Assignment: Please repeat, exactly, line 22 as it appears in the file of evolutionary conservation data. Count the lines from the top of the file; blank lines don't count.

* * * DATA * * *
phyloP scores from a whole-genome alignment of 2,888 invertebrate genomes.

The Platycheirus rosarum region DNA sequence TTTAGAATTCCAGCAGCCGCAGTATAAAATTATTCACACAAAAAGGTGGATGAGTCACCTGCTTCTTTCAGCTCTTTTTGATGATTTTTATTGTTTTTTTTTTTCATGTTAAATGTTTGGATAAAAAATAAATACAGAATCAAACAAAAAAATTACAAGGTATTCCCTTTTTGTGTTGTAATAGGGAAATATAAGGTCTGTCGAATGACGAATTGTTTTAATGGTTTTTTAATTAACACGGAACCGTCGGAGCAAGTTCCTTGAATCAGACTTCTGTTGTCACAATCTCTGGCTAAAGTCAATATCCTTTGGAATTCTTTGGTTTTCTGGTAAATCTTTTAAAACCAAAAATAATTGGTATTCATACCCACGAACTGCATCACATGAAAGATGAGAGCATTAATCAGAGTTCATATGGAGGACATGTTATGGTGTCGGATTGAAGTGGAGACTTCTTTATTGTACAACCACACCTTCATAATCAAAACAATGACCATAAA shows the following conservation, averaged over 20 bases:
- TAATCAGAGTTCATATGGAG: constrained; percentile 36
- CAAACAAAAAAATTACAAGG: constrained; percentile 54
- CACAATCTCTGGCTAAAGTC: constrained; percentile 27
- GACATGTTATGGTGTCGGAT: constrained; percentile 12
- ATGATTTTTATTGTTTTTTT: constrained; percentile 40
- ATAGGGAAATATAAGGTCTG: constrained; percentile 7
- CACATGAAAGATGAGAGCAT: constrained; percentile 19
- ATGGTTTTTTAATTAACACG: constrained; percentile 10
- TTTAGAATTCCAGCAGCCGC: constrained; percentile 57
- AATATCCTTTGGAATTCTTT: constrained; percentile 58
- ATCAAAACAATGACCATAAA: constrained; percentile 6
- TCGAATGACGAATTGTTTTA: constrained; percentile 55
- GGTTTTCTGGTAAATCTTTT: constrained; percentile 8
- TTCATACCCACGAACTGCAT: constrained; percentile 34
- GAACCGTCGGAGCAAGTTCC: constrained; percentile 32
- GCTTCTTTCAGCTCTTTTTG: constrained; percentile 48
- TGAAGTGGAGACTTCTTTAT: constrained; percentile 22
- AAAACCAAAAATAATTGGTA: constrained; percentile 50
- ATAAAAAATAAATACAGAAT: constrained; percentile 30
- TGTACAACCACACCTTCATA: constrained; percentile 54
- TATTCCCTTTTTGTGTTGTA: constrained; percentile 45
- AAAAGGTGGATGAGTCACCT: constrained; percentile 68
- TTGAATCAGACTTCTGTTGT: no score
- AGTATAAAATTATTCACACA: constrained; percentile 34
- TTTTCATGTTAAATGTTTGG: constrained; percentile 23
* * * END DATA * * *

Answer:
- TGTACAACCACACCTTCATA: constrained; percentile 54